In India, over the last sixteen years, 250,000 farmers have committed suicide. That’s one farmer every 30 minutes. And this number only includes the farmers who are acknowledged as such by the national government. Those who can’t hold title, they’re not included. Women farmers, Dalit farmers, Adivasi farmers: they don’t count in life, they don’t count in death. What killed these farmers? Indebtedness. Market liberalization. The invisible hand of the market, that hand which polished shining India, provided farmers with loans they could never pay but had to assume, with dwindling access to water, with impossible competitive demands. And so the farmers die.

And they leave behind notes, addressed to the Prime Minister, to the President, to all the lofty people who are nestled in the invisible hand that killed them.

And they leave loved ones behind. Widows. Children. Women like Nanda Bhandare, a farmer, a widow since 2008. When her husband killed himself, she had to pull her two young children out of school to work the farm. The money, if there was any, has gone to pay off the predators. The land, a small parcel, no longer provides sufficient harvest in the current economies to feed even a family of three. Who will be next to drink the pesticide in that household?

There are hunger strikes and there are hunger strikes. For every hunger strike that saves a life, even temporarily, such as that of the six Iranians in England, there are literally 900 million deadly hunger strikes. The planet is aflame with hunger strikes. Farmers are poisoned and are dying, women and children in particular are starving, and the response of the global market, and of the nation-States it supports and controls, is as it has always been. Let them eat pesticide.

 

(Photo Credit: http://indiatoday.intoday.in)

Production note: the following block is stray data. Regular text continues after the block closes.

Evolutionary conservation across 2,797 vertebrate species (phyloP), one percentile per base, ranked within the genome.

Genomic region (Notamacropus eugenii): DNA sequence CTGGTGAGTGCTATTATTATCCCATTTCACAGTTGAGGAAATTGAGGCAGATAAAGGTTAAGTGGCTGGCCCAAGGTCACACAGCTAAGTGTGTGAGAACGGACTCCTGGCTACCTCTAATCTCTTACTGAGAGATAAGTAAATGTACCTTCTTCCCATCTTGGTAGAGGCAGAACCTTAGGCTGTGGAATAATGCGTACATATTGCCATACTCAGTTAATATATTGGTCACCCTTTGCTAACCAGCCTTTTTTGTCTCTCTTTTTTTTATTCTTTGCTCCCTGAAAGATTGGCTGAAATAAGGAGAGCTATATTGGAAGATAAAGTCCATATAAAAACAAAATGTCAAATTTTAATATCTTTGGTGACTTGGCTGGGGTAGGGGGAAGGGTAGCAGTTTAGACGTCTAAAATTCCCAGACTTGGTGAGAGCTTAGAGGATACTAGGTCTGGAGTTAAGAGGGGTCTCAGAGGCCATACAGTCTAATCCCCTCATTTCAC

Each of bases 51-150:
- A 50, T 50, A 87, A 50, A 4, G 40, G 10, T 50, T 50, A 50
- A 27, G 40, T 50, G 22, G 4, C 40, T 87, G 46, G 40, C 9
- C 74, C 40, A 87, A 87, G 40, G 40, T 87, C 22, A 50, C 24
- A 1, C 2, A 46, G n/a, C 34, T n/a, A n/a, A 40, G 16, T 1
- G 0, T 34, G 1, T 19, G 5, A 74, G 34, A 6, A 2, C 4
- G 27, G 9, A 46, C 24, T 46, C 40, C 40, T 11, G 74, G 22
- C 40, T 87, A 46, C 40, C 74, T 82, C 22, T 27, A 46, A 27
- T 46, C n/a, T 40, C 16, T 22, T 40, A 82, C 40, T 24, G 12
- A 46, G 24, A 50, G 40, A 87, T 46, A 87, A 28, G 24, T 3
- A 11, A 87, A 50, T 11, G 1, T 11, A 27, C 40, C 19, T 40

Women farmers wait for justice

From left, Gail Lennon, Rosemary Love, Lind Bara- Weaver

In the Washington, DC, metro area, the local food banks are swamped. Loudon County, a half hour away or so, is the wealthiest county in the United States, at least if measured by median income. For the first time ever, its food pantry is providing free food. It will feed some 2000 families this week. The same story goes for the other nearby wealthy counties, Montgomery in Maryland, Fairfax in Virginia. Food insecurity is on the rise here.

The past week’s news stories of people seeking food more often than not profile women. On the one hand, it’s the season. Thanksgiving is in a couple days. Winter is looming large, as are Christmas and other Festive Season holidays. This year, the stories are of women who had jobs, good jobs, well paying jobs, who break down into tears as they stand, for the first time, in food lines at soup kitchens, or at fast food emporia, seeking jobs that would have been unacceptable a few years ago. Readers and viewers shake our heads in sympathetic dismay, and we sigh.

The story of food security and food insecurity is more than a story of hunger, of lack. It’s a story of food from field to fork, as Raj Patel has argued. Where are women in the rising swamp that is our current food situation?

Women produce about half of the world’s food and own about two percent of all land. In the United States, women own 7% of all farms, their numbers doubled between 2000 and 2007. Women are the fastest growing demographic group among farmers in the United States.